"Oh, dear! That is strange, to say the least. Why would you think such a thing?"
Becky explained everything that had happened that led her to the conclusion that she had been Rita Jacquez more than one hundred and fifty years ago. The woman listened intently and when Becky finished, Aileen considered everything carefully before speaking.
"Great-Grandma Rita wrote her book after Grandma Carrie started college. It was published the same year she graduated. A year later, Grandma Carrie and Grandpa Scott got engaged. Great-grandma Rita just disappeared. She left a note saying now that Carrie was taken care of and had someone to love, she had to find her love. She said she'd keep looking if she had to cross the voids of space and time. It looks like she finally found what she was looking for."
"You believe me?"
"Why shouldn't I? You believed it enough to come all this way to see an old lady you didn't even know....And I've always trusted my first impressions. My first impression of you was that you were my grandmother. If you'll remember, I never told you what her name was, but you knew."
"That could have just been research."
"Why would you do it if it weren't true? I have nothing you could possibly want. Except maybe information."
For the next several hours, Becky listened as the older woman recounted stories of her great-grandmother she'd been told by her mother and her grandmother. Finally, it was Aileen's turn to ask some questions.
"This Alec you say is Tony, he doesn't believe he is?"
"No, he doesn't. He thinks it was more a matter of being possessed by Tony's spirit."
"Did he read your book?"
"I just found out about it yesterday. But he said even if he did, it wouldn't prove anything."
"Hand me that box there, dear, won't you?" Aileen asked, pointing to a small box, intricately carved from a dark wood, sanded so smooth it looked like it was polished. As soon as she picked it up, she felt a flood of emotions wash over her and she almost dropped the delicate thing.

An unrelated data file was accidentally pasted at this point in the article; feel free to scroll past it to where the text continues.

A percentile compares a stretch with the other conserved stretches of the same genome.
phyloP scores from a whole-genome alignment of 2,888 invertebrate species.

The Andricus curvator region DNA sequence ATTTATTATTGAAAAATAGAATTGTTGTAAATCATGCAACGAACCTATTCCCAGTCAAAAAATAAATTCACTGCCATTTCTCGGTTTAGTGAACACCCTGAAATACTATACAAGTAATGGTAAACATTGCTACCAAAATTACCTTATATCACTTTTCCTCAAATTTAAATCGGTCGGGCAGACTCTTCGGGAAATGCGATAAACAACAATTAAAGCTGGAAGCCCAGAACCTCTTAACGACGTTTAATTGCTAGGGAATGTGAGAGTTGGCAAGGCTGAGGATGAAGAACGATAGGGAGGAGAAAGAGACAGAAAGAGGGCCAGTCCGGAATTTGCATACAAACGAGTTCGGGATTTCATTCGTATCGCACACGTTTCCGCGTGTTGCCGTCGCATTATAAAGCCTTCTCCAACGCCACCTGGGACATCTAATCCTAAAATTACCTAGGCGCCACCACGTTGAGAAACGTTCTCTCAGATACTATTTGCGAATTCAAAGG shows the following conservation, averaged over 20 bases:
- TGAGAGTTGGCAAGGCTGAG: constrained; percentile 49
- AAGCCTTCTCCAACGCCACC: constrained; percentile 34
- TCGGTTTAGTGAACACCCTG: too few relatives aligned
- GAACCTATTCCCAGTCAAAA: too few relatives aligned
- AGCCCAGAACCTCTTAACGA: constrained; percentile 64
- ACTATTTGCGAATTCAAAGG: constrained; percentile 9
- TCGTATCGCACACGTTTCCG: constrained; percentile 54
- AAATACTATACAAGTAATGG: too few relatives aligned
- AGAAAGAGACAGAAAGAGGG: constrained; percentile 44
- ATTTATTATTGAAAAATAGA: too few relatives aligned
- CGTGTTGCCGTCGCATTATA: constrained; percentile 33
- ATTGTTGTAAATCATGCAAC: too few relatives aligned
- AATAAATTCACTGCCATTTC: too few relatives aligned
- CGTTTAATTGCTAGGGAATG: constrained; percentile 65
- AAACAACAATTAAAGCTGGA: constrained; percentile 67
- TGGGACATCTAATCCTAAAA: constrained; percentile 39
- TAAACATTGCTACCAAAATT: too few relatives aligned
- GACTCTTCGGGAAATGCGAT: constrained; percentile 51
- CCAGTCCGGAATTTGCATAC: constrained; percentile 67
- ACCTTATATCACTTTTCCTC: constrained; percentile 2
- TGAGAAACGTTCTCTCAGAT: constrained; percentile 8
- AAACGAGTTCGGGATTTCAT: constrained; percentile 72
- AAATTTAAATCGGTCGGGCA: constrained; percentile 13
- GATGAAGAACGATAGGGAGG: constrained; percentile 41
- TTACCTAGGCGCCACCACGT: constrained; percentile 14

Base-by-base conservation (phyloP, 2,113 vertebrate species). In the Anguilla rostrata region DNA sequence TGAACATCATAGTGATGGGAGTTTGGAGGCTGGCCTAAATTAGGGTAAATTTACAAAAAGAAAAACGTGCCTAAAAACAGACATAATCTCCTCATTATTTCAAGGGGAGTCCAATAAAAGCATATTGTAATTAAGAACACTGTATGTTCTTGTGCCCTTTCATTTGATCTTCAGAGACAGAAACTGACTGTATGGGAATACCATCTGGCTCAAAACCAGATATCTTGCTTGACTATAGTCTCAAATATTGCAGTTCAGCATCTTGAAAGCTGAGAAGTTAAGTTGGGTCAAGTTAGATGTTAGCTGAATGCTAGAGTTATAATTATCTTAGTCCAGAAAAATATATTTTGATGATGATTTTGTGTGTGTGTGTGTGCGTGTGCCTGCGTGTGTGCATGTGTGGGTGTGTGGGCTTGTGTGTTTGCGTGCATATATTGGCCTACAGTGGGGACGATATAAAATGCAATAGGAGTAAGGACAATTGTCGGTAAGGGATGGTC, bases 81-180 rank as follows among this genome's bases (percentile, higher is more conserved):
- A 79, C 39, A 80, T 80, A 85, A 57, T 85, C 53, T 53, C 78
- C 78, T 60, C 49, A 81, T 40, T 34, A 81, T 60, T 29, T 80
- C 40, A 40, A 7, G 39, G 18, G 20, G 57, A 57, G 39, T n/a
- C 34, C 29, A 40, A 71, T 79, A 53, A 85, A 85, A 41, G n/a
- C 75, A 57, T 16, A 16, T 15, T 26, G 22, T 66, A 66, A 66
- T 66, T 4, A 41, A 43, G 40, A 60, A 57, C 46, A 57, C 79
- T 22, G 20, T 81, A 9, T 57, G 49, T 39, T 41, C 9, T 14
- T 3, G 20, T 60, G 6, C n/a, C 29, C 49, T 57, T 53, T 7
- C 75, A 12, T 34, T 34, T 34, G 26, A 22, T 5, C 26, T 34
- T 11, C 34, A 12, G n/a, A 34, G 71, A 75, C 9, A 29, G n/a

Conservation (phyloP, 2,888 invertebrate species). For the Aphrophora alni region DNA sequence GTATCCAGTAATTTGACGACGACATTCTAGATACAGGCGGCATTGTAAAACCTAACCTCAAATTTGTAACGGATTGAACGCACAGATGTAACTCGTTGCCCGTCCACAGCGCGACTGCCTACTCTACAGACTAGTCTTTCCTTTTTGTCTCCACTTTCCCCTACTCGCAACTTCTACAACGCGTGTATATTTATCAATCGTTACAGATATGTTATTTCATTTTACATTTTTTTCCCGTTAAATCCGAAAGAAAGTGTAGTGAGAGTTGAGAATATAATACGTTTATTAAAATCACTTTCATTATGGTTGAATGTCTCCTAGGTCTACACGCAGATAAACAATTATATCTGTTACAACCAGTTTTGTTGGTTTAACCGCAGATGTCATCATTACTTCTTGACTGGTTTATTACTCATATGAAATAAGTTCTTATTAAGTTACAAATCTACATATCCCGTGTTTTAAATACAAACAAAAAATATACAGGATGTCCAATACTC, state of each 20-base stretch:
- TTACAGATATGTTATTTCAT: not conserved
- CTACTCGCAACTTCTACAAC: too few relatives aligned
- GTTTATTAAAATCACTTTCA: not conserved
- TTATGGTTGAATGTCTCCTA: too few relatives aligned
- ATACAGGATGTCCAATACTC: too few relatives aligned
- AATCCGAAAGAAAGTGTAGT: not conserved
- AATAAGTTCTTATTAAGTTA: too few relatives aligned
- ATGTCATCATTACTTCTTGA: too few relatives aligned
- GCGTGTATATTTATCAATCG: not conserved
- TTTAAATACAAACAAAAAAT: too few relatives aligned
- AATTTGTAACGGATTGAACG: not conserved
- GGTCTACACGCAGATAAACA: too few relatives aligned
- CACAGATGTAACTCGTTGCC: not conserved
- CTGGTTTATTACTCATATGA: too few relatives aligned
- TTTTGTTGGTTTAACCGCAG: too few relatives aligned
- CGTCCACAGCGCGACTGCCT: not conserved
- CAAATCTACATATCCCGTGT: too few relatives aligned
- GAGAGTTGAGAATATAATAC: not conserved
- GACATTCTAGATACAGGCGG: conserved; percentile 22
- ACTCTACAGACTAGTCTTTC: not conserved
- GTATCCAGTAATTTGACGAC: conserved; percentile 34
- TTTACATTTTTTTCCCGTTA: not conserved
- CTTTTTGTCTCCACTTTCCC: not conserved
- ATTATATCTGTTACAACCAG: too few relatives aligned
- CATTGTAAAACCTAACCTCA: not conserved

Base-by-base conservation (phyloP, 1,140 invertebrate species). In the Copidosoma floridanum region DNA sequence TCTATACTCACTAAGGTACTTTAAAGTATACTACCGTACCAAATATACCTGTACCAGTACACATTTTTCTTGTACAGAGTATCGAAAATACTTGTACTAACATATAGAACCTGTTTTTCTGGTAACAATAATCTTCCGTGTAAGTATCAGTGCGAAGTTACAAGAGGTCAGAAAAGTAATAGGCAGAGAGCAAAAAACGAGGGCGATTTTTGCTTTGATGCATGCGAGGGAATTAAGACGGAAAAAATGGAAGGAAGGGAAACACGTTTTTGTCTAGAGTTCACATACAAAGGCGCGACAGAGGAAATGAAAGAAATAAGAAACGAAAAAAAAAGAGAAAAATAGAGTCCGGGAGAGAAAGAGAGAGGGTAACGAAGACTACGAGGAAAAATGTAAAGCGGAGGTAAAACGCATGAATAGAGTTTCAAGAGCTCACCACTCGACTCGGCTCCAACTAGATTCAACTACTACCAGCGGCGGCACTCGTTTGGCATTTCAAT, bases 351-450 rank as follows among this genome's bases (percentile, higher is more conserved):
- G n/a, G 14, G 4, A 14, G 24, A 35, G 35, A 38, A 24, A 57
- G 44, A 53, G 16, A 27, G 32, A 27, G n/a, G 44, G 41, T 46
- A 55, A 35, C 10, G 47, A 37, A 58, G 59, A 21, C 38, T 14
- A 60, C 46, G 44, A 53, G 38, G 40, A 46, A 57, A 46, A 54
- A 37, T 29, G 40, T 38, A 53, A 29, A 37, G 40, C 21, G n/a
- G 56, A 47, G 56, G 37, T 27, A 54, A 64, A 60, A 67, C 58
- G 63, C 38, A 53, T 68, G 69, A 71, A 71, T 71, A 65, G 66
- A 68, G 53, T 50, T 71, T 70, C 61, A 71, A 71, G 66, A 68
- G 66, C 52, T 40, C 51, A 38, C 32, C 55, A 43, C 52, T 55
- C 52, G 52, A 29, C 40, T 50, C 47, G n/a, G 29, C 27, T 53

Aileen carefully removed the top and reached inside, pulling out a chain with two pieces of metal hanging from it. Handing it to Becky, she said, "These were Tony's dog-tags. Rita took them from his parents' house when she went there with Carrie the first time. She just wanted them to know a part of their son was still alive in his daughter. But they refused to believe Carrie was Tony's child. They said Tony was a good Catholic boy who was saving himself for marriage. Rita saw these hanging on a little shrine they had to Tony in the front hall. She just took them when no one was looking. She told Carrie they should have rightfully been hers anyway except for the fact they hadn't legally been married. These have been in the care of the oldest living descendant since Carrie got them. She gave them to her oldest son, but he died when he was six. So they passed to my mother. My sister had them until she died twelve years ago. And when I go, they'll go...Actually, they should go to you."
"You're definitely the oldest one in this room."
Becky laughed and tenderly kissed the old woman's cheek. Then Aileen reached into the box and pulled out a worn, tattered sheet of paper, gingerly handing it to Becky.
"This is a letter Tony wrote to Rita two days before he died. She didn't get it until three months later because she was shipped state-side due to her injuries and the fact that she was pregnant."
Becky held the paper in her hands, but didn't open it. She already knew what it said.